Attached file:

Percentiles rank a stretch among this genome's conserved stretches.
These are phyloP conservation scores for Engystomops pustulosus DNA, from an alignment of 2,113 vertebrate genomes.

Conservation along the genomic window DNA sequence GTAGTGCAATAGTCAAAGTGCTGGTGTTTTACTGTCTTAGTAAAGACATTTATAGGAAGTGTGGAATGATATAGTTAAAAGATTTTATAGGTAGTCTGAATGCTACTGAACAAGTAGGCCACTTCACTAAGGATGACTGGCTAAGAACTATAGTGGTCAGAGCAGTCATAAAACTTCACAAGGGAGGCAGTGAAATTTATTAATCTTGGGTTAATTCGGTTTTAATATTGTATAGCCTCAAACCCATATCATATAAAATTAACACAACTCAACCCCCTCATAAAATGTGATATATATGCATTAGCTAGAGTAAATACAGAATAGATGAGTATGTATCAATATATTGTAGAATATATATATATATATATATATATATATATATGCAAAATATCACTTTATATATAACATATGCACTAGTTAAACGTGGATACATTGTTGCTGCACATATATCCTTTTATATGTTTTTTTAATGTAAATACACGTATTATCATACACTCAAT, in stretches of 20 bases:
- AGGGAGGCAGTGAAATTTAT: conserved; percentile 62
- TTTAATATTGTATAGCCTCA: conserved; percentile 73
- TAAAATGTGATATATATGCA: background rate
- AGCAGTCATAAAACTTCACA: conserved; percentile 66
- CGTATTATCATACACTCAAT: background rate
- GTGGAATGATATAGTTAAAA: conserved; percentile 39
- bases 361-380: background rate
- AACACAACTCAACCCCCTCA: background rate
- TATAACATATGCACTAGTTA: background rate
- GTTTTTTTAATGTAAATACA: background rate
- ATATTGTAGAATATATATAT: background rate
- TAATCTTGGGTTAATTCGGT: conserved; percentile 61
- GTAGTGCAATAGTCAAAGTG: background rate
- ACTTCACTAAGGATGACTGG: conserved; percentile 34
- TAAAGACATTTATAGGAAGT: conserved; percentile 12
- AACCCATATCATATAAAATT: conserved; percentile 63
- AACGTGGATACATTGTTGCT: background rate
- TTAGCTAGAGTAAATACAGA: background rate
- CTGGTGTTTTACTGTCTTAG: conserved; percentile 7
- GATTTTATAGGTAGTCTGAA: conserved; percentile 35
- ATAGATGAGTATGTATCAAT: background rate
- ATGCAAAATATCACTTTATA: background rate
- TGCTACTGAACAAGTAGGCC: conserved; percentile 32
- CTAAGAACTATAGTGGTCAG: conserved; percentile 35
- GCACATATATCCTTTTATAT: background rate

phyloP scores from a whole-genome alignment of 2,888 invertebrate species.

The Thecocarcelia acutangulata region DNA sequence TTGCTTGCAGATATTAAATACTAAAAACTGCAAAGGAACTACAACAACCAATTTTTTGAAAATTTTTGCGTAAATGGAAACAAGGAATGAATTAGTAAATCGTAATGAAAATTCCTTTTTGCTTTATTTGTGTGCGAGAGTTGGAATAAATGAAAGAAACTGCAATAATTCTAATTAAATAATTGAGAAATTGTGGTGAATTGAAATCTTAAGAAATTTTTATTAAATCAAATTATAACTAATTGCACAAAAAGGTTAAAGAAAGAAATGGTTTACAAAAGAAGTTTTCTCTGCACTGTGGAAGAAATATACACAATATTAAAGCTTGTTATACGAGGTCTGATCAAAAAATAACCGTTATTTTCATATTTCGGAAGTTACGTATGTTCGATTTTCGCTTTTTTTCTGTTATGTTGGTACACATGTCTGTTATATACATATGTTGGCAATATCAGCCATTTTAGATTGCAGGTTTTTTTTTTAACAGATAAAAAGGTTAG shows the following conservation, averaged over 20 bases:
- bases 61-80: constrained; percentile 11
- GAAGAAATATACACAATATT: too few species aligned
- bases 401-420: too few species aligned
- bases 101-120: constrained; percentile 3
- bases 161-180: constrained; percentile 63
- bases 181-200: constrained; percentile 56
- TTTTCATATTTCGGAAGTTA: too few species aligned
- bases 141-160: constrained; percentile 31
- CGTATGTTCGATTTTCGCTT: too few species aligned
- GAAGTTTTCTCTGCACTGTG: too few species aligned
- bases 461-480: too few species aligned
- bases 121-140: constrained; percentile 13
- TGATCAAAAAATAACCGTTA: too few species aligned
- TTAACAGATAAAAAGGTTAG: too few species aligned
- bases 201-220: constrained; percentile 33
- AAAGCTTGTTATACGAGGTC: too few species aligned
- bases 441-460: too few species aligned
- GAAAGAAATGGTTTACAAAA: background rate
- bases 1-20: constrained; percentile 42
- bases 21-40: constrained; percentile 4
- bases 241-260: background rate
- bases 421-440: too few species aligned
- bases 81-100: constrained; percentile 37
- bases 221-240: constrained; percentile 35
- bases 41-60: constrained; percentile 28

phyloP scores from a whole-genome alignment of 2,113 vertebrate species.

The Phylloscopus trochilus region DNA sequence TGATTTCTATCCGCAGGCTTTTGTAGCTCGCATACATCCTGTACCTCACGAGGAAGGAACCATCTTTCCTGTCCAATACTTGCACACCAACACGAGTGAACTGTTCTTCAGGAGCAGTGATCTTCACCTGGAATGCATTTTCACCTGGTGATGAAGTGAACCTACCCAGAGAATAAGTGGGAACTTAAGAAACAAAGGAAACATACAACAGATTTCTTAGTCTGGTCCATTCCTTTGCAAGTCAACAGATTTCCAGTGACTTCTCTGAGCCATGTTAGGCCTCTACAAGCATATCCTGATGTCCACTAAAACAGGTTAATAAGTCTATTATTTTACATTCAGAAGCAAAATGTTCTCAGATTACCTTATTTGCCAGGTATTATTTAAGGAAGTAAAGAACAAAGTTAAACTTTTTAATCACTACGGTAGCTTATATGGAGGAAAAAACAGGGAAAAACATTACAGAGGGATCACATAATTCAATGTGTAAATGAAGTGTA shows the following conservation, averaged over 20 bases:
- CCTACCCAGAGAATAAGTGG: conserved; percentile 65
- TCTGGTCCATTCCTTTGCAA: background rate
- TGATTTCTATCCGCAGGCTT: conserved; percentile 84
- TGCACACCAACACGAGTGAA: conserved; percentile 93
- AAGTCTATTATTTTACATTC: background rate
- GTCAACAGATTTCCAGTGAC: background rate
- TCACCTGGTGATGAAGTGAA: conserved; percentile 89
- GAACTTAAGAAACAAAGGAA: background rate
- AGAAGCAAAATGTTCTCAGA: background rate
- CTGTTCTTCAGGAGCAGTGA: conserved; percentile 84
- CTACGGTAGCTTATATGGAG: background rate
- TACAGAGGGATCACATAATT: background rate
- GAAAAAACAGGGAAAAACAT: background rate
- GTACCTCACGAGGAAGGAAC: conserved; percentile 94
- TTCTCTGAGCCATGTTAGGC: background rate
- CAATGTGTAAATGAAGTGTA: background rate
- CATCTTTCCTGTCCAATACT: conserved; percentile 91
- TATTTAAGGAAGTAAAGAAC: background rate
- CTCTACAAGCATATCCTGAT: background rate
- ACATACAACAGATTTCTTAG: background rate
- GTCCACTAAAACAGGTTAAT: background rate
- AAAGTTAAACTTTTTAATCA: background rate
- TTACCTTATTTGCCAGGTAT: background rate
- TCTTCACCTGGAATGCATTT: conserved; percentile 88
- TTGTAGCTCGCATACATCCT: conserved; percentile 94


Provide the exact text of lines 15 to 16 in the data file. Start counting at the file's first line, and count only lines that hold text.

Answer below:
- TAATCTTGGGTTAATTCGGT: conserved; percentile 61
- GTAGTGCAATAGTCAAAGTG: background rate